The 2020 census started months early in this remote Alaskan fishing village

Updated 8:36 PM ET, Tue January 21, 2020

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(CNN)It's so cold that the ground is frozen in Toksook Bay.

And for the census workers who've descended on this remote Alaskan fishing village, that's a good thing.
It means they'll have a chance to reach more people -- and count them.
For most Americans, the 2020 census won't begin for months. But for decades the decennial count has started early in Alaska, where large portions of the state aren't connected by roads and can have spotty mail service.
"Alaska's vast, sparsely settled areas traditionally are the first to be counted," the Census Bureau says. "Local census takers must get a head start while the frozen ground allows easier access to the remote areas with unique accessibility challenges."
And on Tuesday, they started in Toksook Bay -- where around 660 people live, where snowmobiles are a major form of transportation, and where 54-year-old Robert Pitka says this is the biggest event the community has seen in his lifetime.
    As the tribal administrator for the Nunakauyak Traditional Council, Pitka has been working with federal officials for more than a year to prepare for the census, which he describes as a "history-making event" for Toksook Bay.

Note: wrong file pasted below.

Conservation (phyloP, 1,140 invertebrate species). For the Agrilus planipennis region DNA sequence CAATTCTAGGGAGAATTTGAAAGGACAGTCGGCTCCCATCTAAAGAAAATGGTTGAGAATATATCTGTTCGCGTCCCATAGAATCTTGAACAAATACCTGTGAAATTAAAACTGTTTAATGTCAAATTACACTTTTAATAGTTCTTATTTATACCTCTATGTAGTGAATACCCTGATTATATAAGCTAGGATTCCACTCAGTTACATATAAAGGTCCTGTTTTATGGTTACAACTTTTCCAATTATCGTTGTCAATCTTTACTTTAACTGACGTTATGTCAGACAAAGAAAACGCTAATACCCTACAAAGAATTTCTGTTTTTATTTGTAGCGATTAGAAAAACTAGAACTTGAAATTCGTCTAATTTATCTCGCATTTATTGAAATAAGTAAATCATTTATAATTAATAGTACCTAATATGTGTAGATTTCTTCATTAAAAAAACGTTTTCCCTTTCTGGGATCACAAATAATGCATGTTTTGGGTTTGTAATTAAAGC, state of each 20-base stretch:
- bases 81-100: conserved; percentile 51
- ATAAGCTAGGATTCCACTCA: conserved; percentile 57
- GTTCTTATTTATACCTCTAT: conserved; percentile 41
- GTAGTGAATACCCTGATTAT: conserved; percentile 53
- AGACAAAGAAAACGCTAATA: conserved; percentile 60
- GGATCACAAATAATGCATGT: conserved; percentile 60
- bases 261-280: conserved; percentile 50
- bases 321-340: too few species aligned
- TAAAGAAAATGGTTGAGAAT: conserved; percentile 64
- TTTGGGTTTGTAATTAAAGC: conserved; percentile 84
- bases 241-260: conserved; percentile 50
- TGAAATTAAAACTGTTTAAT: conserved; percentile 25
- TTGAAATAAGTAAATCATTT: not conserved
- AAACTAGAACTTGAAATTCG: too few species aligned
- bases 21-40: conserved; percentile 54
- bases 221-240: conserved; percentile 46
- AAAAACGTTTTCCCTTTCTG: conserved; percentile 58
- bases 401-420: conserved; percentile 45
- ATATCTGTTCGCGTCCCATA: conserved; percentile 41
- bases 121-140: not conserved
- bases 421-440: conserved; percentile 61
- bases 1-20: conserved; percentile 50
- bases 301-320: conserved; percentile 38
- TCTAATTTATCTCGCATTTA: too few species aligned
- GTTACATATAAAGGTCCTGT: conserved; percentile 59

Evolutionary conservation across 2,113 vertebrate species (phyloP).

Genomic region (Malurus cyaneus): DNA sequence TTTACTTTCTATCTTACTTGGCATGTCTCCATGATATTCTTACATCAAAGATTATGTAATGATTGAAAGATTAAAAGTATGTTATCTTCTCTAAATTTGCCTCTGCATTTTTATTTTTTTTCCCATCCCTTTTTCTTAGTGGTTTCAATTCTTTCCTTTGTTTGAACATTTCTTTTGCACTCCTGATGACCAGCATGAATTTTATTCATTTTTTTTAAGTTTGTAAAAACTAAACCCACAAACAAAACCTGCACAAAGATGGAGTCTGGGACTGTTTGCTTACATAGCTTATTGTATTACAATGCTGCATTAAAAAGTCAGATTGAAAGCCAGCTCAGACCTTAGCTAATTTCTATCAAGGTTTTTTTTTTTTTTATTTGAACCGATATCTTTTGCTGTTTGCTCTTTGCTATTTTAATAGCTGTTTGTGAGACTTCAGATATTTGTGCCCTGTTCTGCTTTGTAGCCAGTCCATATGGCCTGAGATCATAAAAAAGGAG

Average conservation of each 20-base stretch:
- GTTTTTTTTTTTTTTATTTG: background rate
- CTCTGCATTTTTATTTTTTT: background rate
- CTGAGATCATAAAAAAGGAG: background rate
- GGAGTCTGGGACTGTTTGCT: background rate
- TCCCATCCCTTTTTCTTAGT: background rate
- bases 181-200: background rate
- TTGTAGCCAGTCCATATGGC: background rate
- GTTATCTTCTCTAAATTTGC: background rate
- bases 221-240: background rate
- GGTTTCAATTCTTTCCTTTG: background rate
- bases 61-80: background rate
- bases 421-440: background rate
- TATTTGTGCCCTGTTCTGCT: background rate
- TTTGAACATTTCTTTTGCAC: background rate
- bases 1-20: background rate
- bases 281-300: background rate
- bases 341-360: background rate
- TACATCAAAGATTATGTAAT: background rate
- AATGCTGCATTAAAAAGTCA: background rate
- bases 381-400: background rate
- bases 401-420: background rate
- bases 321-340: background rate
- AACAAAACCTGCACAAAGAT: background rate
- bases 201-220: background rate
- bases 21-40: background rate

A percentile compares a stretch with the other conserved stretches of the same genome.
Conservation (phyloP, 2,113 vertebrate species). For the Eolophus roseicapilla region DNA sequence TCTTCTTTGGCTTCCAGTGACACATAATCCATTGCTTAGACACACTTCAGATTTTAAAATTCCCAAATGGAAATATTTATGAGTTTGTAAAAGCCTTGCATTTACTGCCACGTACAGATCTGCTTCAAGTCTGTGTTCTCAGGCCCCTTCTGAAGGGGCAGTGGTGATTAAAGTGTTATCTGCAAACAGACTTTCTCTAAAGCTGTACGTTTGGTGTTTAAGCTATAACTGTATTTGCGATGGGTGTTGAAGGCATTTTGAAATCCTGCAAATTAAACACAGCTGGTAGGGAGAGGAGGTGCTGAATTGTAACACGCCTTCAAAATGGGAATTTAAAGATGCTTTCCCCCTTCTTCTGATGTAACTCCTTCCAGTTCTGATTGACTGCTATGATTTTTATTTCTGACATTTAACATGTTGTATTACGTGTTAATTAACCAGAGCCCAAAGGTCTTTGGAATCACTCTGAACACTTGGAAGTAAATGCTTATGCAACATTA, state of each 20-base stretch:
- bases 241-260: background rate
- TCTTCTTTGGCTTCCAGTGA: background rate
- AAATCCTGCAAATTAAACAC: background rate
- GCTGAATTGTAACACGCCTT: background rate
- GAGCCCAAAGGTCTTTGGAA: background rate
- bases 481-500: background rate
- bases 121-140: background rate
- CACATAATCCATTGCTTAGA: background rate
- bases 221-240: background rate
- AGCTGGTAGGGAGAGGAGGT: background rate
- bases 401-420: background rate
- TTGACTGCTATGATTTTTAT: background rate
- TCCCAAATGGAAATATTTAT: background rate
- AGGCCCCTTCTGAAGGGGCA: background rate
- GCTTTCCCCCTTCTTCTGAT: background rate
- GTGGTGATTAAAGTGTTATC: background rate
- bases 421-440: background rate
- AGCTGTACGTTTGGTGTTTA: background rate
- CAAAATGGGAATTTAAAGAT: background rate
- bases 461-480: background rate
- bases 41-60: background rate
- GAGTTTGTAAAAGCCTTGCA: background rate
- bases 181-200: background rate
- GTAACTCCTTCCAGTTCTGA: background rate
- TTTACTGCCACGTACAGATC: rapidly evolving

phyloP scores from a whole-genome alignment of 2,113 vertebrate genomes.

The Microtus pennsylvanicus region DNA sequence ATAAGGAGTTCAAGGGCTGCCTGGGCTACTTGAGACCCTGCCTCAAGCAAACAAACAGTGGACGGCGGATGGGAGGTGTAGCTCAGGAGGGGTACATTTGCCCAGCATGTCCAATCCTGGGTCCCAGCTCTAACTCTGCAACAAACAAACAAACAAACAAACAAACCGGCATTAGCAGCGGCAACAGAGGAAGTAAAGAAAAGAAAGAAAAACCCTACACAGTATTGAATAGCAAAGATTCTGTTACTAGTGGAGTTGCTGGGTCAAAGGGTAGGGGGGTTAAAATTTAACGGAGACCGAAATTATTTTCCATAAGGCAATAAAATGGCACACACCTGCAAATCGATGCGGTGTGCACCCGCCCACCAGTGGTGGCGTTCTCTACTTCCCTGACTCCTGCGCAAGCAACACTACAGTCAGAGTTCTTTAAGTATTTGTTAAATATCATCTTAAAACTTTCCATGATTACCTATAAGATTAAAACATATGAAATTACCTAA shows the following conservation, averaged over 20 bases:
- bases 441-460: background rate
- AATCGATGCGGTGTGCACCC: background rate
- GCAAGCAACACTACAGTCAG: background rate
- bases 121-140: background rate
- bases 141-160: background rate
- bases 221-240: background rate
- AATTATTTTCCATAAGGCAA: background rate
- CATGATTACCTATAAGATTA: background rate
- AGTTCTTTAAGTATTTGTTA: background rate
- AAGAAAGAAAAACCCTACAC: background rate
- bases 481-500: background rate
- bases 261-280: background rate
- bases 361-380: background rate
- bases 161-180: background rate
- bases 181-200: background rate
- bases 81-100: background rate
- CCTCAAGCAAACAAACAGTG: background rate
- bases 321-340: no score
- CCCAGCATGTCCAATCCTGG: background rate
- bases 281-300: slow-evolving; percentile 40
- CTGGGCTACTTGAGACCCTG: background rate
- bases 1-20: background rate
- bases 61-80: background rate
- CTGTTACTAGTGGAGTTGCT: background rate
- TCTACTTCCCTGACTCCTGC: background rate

"I'm still trying to grasp how I can explain it," he says. "It's special."
    The island village, where residents rely on subsistence fishing and hunting to survive, is located on the Bering Sea in southwest Alaska.

    The Census director arrived wearing a parka to begin the count

    Just how cold does it get in Toksook Bay?
    The average high temperature in the region in January -- their coldest month -- is 12 degrees Fahrenheit.
    "A cold spell hit in December before Christmas, and it's been cold since, over a month continuously," Pitka said. "Some days it'd be minus 10, minus 15, and the windchill factor is very low, very cold. Frostbite can occur in five minutes."
    US Census Bureau Director Steven Dillingham made a point of offering one piece of advice last week for anyone planning to travel there: Bring a heavy coat.
    He arrived in Toksook Bay Tuesday afternoon wearing a blue parka. Weather had reportedly delayed his flight.
    Census officials say Toksook Bay was selected to be the place where the first Americans are counted in 2020 because the majority of the village is Alaska Native -- about 94% of residents are Yup'ik -- and because the village is accessible by plane from the hub city of Bethel, Alaska, about 115 miles to the east.
    The airstrip in Toksook Bay is about a half a mile from the village, Nunakauyak Traditional Council tribal administrator Robert Pitka says.

    Residents ride snowmobiles to get around

    When the 2010 census began in Noorvik, Alaska, the director of the census traveled by dogsled to meet with residents and leaders there.